By Lauri Elliott
People may acknowledge that Africa has certainly made great strides in its most recent history. However, the bigger question is whether these changes will continue. This piece looks at likely scenarios for Africa into the future based on existing and emerging patterns.
Thank goodness as I was getting ready to co-write this book, I ran across a monograph being done by the Institute for Security Studies¹ in South Africa called African Futures 2050.
I had the distinct pleasure of interviewing Dr. Barry Hughes, Director of the Pardee Center of International Futures at the University of Denver in the United States and a partner on the ISS project. This sub-section reflects our discussion.
It has already been established that Africa has the fastest growing population. This boom will cause Africa to surpass both China’s and India’s population in 2025, less than 15 years away. The combined populations of Asia, including China and India, will still exceed Africa’s, however.
If we look out to the year 2100, one in three people will be of African descent globally, even with the likelihood that fertility rates will continue to decrease. Lower rates of mortality and increasing life span also contribute to the growing population on the continent.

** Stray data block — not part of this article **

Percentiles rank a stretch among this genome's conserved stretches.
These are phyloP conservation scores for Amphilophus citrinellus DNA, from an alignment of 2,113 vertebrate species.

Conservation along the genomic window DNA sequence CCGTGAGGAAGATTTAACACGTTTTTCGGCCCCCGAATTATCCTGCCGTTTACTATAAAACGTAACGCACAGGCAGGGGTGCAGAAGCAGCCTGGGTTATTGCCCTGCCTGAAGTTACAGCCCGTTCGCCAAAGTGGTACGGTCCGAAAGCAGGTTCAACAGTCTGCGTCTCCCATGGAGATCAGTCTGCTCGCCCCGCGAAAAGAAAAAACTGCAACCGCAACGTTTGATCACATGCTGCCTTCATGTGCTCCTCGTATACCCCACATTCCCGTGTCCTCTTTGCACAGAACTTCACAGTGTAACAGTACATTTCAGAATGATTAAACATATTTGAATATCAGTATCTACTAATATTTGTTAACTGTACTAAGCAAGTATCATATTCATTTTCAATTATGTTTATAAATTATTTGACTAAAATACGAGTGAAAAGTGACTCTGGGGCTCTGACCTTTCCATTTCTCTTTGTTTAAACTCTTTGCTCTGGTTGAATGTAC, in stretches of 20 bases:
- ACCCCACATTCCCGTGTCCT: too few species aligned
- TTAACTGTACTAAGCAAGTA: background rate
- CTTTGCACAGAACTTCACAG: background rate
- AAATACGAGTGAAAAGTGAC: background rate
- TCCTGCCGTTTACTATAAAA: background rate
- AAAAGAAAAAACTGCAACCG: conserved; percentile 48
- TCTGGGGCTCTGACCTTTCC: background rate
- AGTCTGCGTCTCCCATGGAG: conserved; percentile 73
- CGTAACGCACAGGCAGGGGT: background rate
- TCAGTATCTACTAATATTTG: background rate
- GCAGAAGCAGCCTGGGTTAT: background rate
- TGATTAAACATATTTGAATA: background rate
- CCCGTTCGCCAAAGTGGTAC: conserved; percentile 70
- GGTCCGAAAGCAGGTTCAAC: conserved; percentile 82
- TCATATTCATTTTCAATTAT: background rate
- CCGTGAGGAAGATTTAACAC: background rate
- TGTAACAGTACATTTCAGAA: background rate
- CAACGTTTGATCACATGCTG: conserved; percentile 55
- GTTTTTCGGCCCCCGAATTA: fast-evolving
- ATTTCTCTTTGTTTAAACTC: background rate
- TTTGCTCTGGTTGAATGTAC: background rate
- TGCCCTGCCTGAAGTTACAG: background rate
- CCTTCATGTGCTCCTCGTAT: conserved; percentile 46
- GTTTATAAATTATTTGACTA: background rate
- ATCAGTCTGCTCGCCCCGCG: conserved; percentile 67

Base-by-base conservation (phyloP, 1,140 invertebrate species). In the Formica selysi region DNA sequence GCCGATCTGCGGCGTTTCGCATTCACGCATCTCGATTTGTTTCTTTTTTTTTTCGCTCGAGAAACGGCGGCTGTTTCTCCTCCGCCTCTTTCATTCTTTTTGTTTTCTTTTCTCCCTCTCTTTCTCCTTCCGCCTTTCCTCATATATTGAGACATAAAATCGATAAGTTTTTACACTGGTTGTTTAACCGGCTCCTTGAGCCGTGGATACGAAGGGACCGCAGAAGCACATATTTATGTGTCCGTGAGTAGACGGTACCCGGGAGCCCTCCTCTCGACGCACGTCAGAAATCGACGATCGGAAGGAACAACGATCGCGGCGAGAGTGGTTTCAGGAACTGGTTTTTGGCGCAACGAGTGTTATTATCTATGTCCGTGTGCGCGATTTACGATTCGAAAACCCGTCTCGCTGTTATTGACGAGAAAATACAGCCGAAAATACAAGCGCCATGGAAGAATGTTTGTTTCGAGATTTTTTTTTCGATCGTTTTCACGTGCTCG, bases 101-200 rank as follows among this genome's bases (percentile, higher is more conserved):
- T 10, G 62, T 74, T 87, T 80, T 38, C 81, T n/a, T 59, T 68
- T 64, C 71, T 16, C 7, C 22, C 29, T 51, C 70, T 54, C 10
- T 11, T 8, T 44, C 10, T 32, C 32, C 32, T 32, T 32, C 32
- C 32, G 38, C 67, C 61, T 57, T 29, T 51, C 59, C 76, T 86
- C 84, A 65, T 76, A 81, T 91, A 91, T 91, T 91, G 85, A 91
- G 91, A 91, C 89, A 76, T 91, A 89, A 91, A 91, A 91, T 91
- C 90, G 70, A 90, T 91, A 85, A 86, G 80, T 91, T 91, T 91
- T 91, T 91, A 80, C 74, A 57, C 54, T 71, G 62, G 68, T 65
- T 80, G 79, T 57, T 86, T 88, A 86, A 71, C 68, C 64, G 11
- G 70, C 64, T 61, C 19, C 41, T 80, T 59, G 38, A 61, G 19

Within the continent, the populations of East, West, and Central Africa will grow much faster than North and Southern Africa. In 2050, the populations of East and West Africa are expected to exceed 650 million each.
Large population booms have both advantages and disadvantages, as noted by Dr. Hughes. However, from the business perspective, we should see the opportunity in large, growing consumer markets. Unfortunately, the dialogue on population in Africa still remains on the negatives of poverty and disease instead of innovative solutions that will solve these problems, uplifting people and creating strong local economies as discussed in the article, The Business Proposition of Africa’s Population Boom: Problem or Potential?
In fact, Dr. Hughes notes that the “demographic dividend” is starting to pay off for Africa. The demographic dividend is the portion of people in the labor force of a country. Historically, Africa has been disadvantaged because most of its people were under the age of 15 years. For example, the number of people in the workforce in Africa currently is around 55% compared to about 70% in China, creating a drag on countries.
This is changing as these young populations are maturing. By the middle of the century, 62%-65% of Africa’s population will be in the workforce while the percentage of China’s population in the workforce will fall well below that as its population ages, according to Dr. Hughes.